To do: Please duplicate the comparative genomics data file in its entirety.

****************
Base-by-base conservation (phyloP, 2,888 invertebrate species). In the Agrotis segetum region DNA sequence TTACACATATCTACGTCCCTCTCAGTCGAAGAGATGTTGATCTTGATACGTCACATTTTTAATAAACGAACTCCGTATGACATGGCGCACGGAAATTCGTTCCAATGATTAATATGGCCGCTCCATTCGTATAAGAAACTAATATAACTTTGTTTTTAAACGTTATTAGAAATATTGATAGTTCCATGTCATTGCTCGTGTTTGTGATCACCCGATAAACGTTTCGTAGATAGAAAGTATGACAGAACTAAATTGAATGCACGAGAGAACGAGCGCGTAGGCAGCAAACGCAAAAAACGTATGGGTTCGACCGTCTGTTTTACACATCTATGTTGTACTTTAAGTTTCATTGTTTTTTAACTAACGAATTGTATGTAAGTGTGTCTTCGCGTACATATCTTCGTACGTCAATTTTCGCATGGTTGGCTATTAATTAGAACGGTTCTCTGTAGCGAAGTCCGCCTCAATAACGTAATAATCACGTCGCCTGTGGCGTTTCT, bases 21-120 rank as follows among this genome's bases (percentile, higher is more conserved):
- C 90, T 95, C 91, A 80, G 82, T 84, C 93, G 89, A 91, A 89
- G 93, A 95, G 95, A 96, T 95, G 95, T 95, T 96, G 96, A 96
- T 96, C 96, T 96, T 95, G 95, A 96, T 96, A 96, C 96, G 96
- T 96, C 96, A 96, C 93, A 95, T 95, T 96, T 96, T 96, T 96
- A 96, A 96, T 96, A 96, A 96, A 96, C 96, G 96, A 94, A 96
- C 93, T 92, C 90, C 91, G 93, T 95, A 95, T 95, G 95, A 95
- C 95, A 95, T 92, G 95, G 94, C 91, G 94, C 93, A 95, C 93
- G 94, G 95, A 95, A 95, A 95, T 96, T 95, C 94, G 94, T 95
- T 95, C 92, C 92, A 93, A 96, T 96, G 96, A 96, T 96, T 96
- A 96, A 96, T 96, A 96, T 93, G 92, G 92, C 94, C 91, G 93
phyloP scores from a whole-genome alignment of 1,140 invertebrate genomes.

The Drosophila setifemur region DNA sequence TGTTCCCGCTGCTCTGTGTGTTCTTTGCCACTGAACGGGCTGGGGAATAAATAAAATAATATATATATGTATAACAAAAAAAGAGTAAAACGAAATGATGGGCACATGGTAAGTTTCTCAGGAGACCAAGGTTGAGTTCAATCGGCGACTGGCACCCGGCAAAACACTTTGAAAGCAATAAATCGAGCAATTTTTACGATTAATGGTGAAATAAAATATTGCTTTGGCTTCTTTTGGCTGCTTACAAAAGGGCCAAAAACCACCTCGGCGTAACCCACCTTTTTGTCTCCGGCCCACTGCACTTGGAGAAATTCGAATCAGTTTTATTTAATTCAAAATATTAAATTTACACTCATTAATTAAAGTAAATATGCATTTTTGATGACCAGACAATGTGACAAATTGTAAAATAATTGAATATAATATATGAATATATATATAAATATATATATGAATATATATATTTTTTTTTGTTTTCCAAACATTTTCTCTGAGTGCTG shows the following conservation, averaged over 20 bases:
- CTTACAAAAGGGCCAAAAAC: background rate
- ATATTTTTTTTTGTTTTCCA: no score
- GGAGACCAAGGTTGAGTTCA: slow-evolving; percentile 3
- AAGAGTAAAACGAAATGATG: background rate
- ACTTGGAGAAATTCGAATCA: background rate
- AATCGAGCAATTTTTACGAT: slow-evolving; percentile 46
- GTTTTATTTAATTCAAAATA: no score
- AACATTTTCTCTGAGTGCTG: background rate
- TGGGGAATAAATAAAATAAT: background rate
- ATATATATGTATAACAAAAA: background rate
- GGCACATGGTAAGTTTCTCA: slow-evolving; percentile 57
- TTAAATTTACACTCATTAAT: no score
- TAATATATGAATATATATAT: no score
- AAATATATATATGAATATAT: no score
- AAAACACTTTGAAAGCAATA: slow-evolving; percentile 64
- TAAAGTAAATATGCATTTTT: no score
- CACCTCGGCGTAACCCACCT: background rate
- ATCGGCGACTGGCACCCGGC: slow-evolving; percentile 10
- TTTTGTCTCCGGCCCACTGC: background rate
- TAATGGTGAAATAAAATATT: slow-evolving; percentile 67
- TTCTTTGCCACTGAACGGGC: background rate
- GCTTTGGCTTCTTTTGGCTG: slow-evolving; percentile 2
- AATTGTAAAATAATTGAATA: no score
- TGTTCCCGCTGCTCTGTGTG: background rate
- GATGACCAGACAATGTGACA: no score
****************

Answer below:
Base-by-base conservation (phyloP, 2,888 invertebrate species). In the Agrotis segetum region DNA sequence TTACACATATCTACGTCCCTCTCAGTCGAAGAGATGTTGATCTTGATACGTCACATTTTTAATAAACGAACTCCGTATGACATGGCGCACGGAAATTCGTTCCAATGATTAATATGGCCGCTCCATTCGTATAAGAAACTAATATAACTTTGTTTTTAAACGTTATTAGAAATATTGATAGTTCCATGTCATTGCTCGTGTTTGTGATCACCCGATAAACGTTTCGTAGATAGAAAGTATGACAGAACTAAATTGAATGCACGAGAGAACGAGCGCGTAGGCAGCAAACGCAAAAAACGTATGGGTTCGACCGTCTGTTTTACACATCTATGTTGTACTTTAAGTTTCATTGTTTTTTAACTAACGAATTGTATGTAAGTGTGTCTTCGCGTACATATCTTCGTACGTCAATTTTCGCATGGTTGGCTATTAATTAGAACGGTTCTCTGTAGCGAAGTCCGCCTCAATAACGTAATAATCACGTCGCCTGTGGCGTTTCT, bases 21-120 rank as follows among this genome's bases (percentile, higher is more conserved):
- C 90, T 95, C 91, A 80, G 82, T 84, C 93, G 89, A 91, A 89
- G 93, A 95, G 95, A 96, T 95, G 95, T 95, T 96, G 96, A 96
- T 96, C 96, T 96, T 95, G 95, A 96, T 96, A 96, C 96, G 96
- T 96, C 96, A 96, C 93, A 95, T 95, T 96, T 96, T 96, T 96
- A 96, A 96, T 96, A 96, A 96, A 96, C 96, G 96, A 94, A 96
- C 93, T 92, C 90, C 91, G 93, T 95, A 95, T 95, G 95, A 95
- C 95, A 95, T 92, G 95, G 94, C 91, G 94, C 93, A 95, C 93
- G 94, G 95, A 95, A 95, A 95, T 96, T 95, C 94, G 94, T 95
- T 95, C 92, C 92, A 93, A 96, T 96, G 96, A 96, T 96, T 96
- A 96, A 96, T 96, A 96, T 93, G 92, G 92, C 94, C 91, G 93
phyloP scores from a whole-genome alignment of 1,140 invertebrate genomes.

The Drosophila setifemur region DNA sequence TGTTCCCGCTGCTCTGTGTGTTCTTTGCCACTGAACGGGCTGGGGAATAAATAAAATAATATATATATGTATAACAAAAAAAGAGTAAAACGAAATGATGGGCACATGGTAAGTTTCTCAGGAGACCAAGGTTGAGTTCAATCGGCGACTGGCACCCGGCAAAACACTTTGAAAGCAATAAATCGAGCAATTTTTACGATTAATGGTGAAATAAAATATTGCTTTGGCTTCTTTTGGCTGCTTACAAAAGGGCCAAAAACCACCTCGGCGTAACCCACCTTTTTGTCTCCGGCCCACTGCACTTGGAGAAATTCGAATCAGTTTTATTTAATTCAAAATATTAAATTTACACTCATTAATTAAAGTAAATATGCATTTTTGATGACCAGACAATGTGACAAATTGTAAAATAATTGAATATAATATATGAATATATATATAAATATATATATGAATATATATATTTTTTTTTGTTTTCCAAACATTTTCTCTGAGTGCTG shows the following conservation, averaged over 20 bases:
- CTTACAAAAGGGCCAAAAAC: background rate
- ATATTTTTTTTTGTTTTCCA: no score
- GGAGACCAAGGTTGAGTTCA: slow-evolving; percentile 3
- AAGAGTAAAACGAAATGATG: background rate
- ACTTGGAGAAATTCGAATCA: background rate
- AATCGAGCAATTTTTACGAT: slow-evolving; percentile 46
- GTTTTATTTAATTCAAAATA: no score
- AACATTTTCTCTGAGTGCTG: background rate
- TGGGGAATAAATAAAATAAT: background rate
- ATATATATGTATAACAAAAA: background rate
- GGCACATGGTAAGTTTCTCA: slow-evolving; percentile 57
- TTAAATTTACACTCATTAAT: no score
- TAATATATGAATATATATAT: no score
- AAATATATATATGAATATAT: no score
- AAAACACTTTGAAAGCAATA: slow-evolving; percentile 64
- TAAAGTAAATATGCATTTTT: no score
- CACCTCGGCGTAACCCACCT: background rate
- ATCGGCGACTGGCACCCGGC: slow-evolving; percentile 10
- TTTTGTCTCCGGCCCACTGC: background rate
- TAATGGTGAAATAAAATATT: slow-evolving; percentile 67
- TTCTTTGCCACTGAACGGGC: background rate
- GCTTTGGCTTCTTTTGGCTG: slow-evolving; percentile 2
- AATTGTAAAATAATTGAATA: no score
- TGTTCCCGCTGCTCTGTGTG: background rate
- GATGACCAGACAATGTGACA: no score